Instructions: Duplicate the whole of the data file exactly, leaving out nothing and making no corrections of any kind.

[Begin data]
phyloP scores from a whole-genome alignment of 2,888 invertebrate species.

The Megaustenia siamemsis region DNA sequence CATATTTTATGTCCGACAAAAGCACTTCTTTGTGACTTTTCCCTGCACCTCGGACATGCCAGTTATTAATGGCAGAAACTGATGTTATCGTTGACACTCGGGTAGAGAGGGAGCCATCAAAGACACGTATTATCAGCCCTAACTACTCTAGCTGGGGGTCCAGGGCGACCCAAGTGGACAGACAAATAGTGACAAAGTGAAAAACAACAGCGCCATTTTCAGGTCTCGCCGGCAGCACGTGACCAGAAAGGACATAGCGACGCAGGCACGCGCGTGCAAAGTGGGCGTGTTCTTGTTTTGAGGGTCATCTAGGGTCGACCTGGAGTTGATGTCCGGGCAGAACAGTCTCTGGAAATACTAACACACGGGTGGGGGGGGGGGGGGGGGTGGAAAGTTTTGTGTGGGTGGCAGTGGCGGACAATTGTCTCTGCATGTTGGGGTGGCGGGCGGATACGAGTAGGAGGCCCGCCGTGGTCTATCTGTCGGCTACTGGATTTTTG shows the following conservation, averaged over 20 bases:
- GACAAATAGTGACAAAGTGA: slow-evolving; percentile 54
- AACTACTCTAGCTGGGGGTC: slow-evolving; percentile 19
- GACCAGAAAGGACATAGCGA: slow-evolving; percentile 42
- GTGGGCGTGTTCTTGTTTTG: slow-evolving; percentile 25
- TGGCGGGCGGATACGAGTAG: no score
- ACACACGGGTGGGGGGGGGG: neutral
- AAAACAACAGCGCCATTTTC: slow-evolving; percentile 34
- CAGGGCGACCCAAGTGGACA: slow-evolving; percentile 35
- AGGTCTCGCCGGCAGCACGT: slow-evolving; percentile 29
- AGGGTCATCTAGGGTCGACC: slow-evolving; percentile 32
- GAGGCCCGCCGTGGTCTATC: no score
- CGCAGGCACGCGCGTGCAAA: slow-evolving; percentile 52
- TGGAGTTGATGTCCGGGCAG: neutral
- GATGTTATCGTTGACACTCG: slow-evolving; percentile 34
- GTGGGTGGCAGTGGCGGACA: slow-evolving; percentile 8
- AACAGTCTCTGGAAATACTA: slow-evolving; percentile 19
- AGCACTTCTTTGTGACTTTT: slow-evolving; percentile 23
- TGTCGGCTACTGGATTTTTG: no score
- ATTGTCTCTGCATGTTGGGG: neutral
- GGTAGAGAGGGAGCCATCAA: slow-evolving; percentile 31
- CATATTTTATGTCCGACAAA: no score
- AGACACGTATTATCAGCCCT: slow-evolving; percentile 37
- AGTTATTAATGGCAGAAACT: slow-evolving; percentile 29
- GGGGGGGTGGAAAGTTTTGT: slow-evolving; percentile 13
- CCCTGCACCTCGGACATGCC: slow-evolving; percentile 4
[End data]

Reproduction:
phyloP scores from a whole-genome alignment of 2,888 invertebrate species.

The Megaustenia siamemsis region DNA sequence CATATTTTATGTCCGACAAAAGCACTTCTTTGTGACTTTTCCCTGCACCTCGGACATGCCAGTTATTAATGGCAGAAACTGATGTTATCGTTGACACTCGGGTAGAGAGGGAGCCATCAAAGACACGTATTATCAGCCCTAACTACTCTAGCTGGGGGTCCAGGGCGACCCAAGTGGACAGACAAATAGTGACAAAGTGAAAAACAACAGCGCCATTTTCAGGTCTCGCCGGCAGCACGTGACCAGAAAGGACATAGCGACGCAGGCACGCGCGTGCAAAGTGGGCGTGTTCTTGTTTTGAGGGTCATCTAGGGTCGACCTGGAGTTGATGTCCGGGCAGAACAGTCTCTGGAAATACTAACACACGGGTGGGGGGGGGGGGGGGGGTGGAAAGTTTTGTGTGGGTGGCAGTGGCGGACAATTGTCTCTGCATGTTGGGGTGGCGGGCGGATACGAGTAGGAGGCCCGCCGTGGTCTATCTGTCGGCTACTGGATTTTTG shows the following conservation, averaged over 20 bases:
- GACAAATAGTGACAAAGTGA: slow-evolving; percentile 54
- AACTACTCTAGCTGGGGGTC: slow-evolving; percentile 19
- GACCAGAAAGGACATAGCGA: slow-evolving; percentile 42
- GTGGGCGTGTTCTTGTTTTG: slow-evolving; percentile 25
- TGGCGGGCGGATACGAGTAG: no score
- ACACACGGGTGGGGGGGGGG: neutral
- AAAACAACAGCGCCATTTTC: slow-evolving; percentile 34
- CAGGGCGACCCAAGTGGACA: slow-evolving; percentile 35
- AGGTCTCGCCGGCAGCACGT: slow-evolving; percentile 29
- AGGGTCATCTAGGGTCGACC: slow-evolving; percentile 32
- GAGGCCCGCCGTGGTCTATC: no score
- CGCAGGCACGCGCGTGCAAA: slow-evolving; percentile 52
- TGGAGTTGATGTCCGGGCAG: neutral
- GATGTTATCGTTGACACTCG: slow-evolving; percentile 34
- GTGGGTGGCAGTGGCGGACA: slow-evolving; percentile 8
- AACAGTCTCTGGAAATACTA: slow-evolving; percentile 19
- AGCACTTCTTTGTGACTTTT: slow-evolving; percentile 23
- TGTCGGCTACTGGATTTTTG: no score
- ATTGTCTCTGCATGTTGGGG: neutral
- GGTAGAGAGGGAGCCATCAA: slow-evolving; percentile 31
- CATATTTTATGTCCGACAAA: no score
- AGACACGTATTATCAGCCCT: slow-evolving; percentile 37
- AGTTATTAATGGCAGAAACT: slow-evolving; percentile 29
- GGGGGGGTGGAAAGTTTTGT: slow-evolving; percentile 13
- CCCTGCACCTCGGACATGCC: slow-evolving; percentile 4